Will Wenger and Ferguson’s touch-line bans serve any purpose?


Sir Alex Ferguson Media BlackoutThere has been some talk in recent times (granted mostly amongst pretty niche circles) as to the effectiveness of touchline bans. It’s worth a discussion in light of a couple of high-profile bans recently levelled against a couple of top Premier League managers. Manchester United manager Sir Alex Ferguson recently picked-up a five-game touchline ban for untoward comments made towards referee Martin Atkinson. The comments themselves followed United’s 2-1 defeat to Chelsea at Stamford Bridge. They weren’t overly derogative and they were retracted almost immediately, so a five-game touchline ban seems a little harsh. But, that is, I suppose, beside the point.

We’ve also learnt recently that Arsenal boss Arsene Wenger will face a one-game touchline ban in the Gunner’s next European game, following the use of “inappropriate language” against referee Massimo Busacca. Usually so calm and controlled, Wenger was angered by Busacca’s decision to send off Robin Van Persie for having a shot after an official had blown for offside. It was, without doubt a bad, bad decision and I’m not surprised that Wenger was absolutely furious.

Whilst a one-game ban may not sound like much in comparison to Ferguson’s five-game touchline ban, UEFA are slightly stricter in their enforcement of these bans than the FA. The ban means that Wenger won’t have access to the dressing rooms, the tunnel, or the technical area in his side’s next European game. Measures will also be taken to ensure that he has no means of communication with his team throughout the game’s duration.

Fergie, however, over the course of his five-game ban will be able to sit in the stands communicating his thoughts and tactics down to his assistant manager, who in turn will communicate his ‘will’ to United’s players. All that will be missing, it seems, is Ferguson’s actual presence – but United should be as well prepared and well marshalled as ever. An exercise in futility if I ever saw one.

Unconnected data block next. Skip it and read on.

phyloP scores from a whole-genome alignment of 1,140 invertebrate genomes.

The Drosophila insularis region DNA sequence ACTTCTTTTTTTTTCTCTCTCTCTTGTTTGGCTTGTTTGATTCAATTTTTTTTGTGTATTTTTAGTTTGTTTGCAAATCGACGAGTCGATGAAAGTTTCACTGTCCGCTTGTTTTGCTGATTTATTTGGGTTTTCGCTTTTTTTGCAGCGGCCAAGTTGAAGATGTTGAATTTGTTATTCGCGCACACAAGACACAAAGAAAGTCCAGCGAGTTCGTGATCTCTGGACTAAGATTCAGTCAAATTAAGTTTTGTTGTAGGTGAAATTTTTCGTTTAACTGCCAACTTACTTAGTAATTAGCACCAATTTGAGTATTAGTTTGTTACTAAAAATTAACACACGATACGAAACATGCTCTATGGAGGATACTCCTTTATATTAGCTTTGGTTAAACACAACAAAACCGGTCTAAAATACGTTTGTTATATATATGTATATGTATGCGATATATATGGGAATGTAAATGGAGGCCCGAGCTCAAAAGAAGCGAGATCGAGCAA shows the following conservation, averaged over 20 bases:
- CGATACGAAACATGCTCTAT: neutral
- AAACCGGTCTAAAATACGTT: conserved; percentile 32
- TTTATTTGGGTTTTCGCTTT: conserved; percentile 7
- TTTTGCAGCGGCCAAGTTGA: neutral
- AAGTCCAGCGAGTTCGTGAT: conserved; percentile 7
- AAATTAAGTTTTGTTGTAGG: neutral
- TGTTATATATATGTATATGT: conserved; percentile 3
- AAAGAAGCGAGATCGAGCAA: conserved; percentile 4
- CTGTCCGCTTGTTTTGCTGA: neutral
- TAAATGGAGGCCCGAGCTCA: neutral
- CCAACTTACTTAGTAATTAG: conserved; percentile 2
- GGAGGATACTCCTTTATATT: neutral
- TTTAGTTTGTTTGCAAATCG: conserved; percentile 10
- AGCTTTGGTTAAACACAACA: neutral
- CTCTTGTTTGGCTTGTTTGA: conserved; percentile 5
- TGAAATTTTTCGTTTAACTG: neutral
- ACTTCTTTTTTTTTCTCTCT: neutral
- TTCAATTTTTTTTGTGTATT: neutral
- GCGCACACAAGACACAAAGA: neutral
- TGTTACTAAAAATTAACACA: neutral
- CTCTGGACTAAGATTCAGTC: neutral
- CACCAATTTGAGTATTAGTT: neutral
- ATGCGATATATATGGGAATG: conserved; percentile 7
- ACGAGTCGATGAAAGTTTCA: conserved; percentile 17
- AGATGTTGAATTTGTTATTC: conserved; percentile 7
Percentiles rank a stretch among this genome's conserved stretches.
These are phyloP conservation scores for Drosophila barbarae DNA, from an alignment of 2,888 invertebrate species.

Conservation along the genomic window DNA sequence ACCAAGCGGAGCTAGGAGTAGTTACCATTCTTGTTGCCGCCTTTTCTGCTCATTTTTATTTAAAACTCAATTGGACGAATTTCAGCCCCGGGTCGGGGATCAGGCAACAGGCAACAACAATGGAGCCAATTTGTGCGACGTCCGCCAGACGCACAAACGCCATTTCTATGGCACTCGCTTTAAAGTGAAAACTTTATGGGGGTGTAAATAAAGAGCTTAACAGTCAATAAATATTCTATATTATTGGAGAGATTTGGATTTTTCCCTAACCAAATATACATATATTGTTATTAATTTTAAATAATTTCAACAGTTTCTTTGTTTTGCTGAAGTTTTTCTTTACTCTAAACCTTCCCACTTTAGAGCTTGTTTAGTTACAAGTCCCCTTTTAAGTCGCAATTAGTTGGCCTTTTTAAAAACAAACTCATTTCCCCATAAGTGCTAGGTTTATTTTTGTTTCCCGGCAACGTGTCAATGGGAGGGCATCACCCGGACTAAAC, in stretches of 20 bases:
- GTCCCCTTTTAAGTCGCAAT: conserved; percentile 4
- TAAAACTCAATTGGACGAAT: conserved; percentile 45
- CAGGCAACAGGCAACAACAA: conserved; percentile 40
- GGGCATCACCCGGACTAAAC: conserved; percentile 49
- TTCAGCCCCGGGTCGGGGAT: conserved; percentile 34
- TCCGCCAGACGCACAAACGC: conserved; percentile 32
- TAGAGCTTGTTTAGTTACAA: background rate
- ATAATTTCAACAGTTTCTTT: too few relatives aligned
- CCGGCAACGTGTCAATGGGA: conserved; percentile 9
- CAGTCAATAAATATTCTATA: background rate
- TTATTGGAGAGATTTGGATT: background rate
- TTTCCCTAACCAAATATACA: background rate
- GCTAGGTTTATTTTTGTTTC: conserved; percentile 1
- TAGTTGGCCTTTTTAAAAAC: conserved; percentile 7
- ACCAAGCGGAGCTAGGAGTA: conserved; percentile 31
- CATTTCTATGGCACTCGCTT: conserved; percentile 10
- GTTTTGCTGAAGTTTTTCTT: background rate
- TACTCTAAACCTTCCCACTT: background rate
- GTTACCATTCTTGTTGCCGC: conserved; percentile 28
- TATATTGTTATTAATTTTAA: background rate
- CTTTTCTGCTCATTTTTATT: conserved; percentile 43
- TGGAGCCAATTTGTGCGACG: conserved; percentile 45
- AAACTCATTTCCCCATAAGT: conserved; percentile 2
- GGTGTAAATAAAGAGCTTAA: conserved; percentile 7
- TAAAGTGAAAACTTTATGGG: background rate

Despite Wenger’s ban being significantly better enforced, he should still be able to adequately prepare his troops for the game before hand. He is, after all a meticulous tactician and will ensure everybody on the pitch knows exactly what they are doing. Furthermore, his assistant coaches will be primed and prepped for every eventuality. Whilst I could see the ban being a problem were it stretched out to a number of games, a one-off just doesn’t seem to provide much of a thorn in Arsenal’s side.

The less said about the fines that go along with these bans, the better. Alex Ferguson has been fined £30k for his ‘outburst’ whilst UEFA will pocket £10k from Arsene Wenger. Punishing a man on a seven-figure salary a five-figure fine is about as effective as slapping a reticent teenager on the hand with a marshmallow twizzle. I’m not suggesting that the FA break out the rulers, but clearly, something has to be done – there has to be a punishment that managers actually fear to encourage them not to act out of turn.

The FA needs to act soon – by at least embracing the UEFA model of ‘managerial-bans’, otherwise they’ll be continually viewed as an impotent, enfeebled and incompetent force by managers and fans alike.

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  • john says:

    fergie gets a 5 match ban for saying we need a fair ref and saying the ref was unfit but wenger gets only a one match ban for calling a ref a joke

    • Harry Cloke says:

      Different standards, and as I hope I’ve made clear over the course of the article, different standards of enforcement.

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